Articles Tagged with 50B Protective Order

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Domestic violence is a severe offense. If you’ve been falsely accused by a spouse, partner, or household member, you must take the allegations seriously, even if you know you are innocent.

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A Domestic Violence Protective Order (DVPO) can last up to one year in North Carolina. These protection orders can be filed against anyone you have a personal relationship with, and violations mean the other party can be arrested. DVPOs provide a much-needed layer of protection for divorcing spouses facing domestic violence.

If your DVPO is set to expire soon, you may be able to receive a renewal. A renewal can last up to two years, and you can continue to receive renewals as long as there is good cause for the DVPO to remain in place.[1] Continue reading →

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Domestic Violence Protective Orders (DVPO) can be filed in North Carolina when you have a personal relationship with someone who is harassing, threatening, or committing another type of domestic violence against you. Which relationships are classified as personal relationships for this purpose? Continue reading →

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If you are a victim of domestic violence in North Carolina, you may be able to file for a protective order. Domestic violence protective orders (DVPO; also called 50B orders) are court orders that prohibit an abuser from being near a victim. DVPOs provide a certain level of security if you are fearful that someone you have a close relationship with will try to harm you.

A DVPO can be filed during the divorce process as well, if one spouse harasses or threatens the other. A Greensboro divorce lawyer can help you obtain a domestic violence protective order. Continue reading →

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CHOCIEJ V. RICHBURG, 2023-NCCOA-________ (2023).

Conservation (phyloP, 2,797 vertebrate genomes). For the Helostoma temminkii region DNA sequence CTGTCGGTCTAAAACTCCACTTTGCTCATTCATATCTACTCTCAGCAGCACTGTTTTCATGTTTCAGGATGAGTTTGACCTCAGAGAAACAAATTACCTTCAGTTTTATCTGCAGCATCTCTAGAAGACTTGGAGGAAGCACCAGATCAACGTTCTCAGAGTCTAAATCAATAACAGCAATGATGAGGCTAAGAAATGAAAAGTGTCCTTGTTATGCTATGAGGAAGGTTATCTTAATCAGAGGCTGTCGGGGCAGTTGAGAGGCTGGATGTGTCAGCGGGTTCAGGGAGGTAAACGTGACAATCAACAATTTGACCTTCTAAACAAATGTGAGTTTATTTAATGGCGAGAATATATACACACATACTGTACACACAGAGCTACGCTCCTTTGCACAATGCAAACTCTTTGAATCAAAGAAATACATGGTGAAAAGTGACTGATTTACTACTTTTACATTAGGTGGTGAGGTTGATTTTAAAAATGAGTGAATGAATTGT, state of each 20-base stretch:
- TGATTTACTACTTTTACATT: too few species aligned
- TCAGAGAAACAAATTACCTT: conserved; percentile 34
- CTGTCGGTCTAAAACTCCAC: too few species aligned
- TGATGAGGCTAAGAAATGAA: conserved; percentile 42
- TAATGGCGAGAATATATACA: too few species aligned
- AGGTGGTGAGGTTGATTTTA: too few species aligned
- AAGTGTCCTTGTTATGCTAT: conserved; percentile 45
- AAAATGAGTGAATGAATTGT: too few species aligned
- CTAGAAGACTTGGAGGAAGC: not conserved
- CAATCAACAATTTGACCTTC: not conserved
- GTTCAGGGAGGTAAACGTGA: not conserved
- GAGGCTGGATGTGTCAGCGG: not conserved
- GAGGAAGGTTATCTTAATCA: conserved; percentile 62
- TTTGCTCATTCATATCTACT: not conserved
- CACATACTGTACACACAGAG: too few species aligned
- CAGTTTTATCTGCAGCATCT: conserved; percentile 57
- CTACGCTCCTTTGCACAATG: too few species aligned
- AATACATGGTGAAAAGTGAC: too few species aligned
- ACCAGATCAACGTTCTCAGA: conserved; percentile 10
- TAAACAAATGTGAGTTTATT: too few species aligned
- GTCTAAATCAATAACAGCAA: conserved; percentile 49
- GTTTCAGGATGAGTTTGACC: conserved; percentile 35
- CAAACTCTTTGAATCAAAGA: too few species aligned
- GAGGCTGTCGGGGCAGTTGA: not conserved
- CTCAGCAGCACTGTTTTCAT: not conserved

Facts: Plaintiff and Defendant dated. On May 31, 2021, there was a fight between the couple, and Defendant broke Plaintiff’s nose with his fists and/or forehead. Another fight broke out between the couple in the bedroom, wherein Defendant used his belt and household items, such as a lamp, to hit Plaintiff. This caused black-eyes and bruising on Plaintiff. The police were called, but Defendant fled.

Eventually, the police arrested him in July 2021 and charged him with assault on a female. After the arrest, Defendant called Plaintiff’s work and reported that Plaintiff had wrongfully disclosed his confidential medical records to a third party. This resulted in Plaintiff’s termination by her employer. That same day, Plaintiff sought a Domestic Violence Protective Order (DVPO). At the hearing, there was ample evidence of the assaults and damage done to Plaintiff by the Defendant.

The trial court also took into consideration the time between the assaults and Plaintiff’s filing for the DVPO as well as the timing of the filing with her termination. In the trial court’s denial of a DVPO, it specifically noted that the court did not believe that Plaintiff would have sought a DVPO if she had not been terminated, essentially saying that the filing was in retaliation to Defendant’s whistleblowing. Plaintiff appealed. Continue reading →

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Keenan v. Keenan, 2022-NCCOA-554, No. COA21-579 (Aug. 16, 2022)

In August 2020, Plaintiff’s ex-husband came to Plaintiff’s house to cut her grass. Seems innocent enough, right? But Defendant ex-husband had a history of physically, verbally, and emotionally abusing Plaintiff, had been texting Plaintiff inappropriate things, had been told multiple times not to come to Plaintiff’s house, and wouldn’t leave even though Plaintiff told him to four times. That context makes the situation seem very different, doesn’t it? Plaintiff got so nervous about what Defendant might do that it gave her a panic attack, and she filed for a Domestic Violence Protective Order (DVPO). The DVPO was granted because the trial court found that Defendant placed “the aggrieved party or a member of [her] family or household in fear of imminent serious bodily injury or continued harassment, as defined in [N.C.G.S. §] 14-277.3A, that rises to such a level as to inflict substantial emotional distress.” (N.C.G.S. § 50B-1 (a)(2)) Continue reading →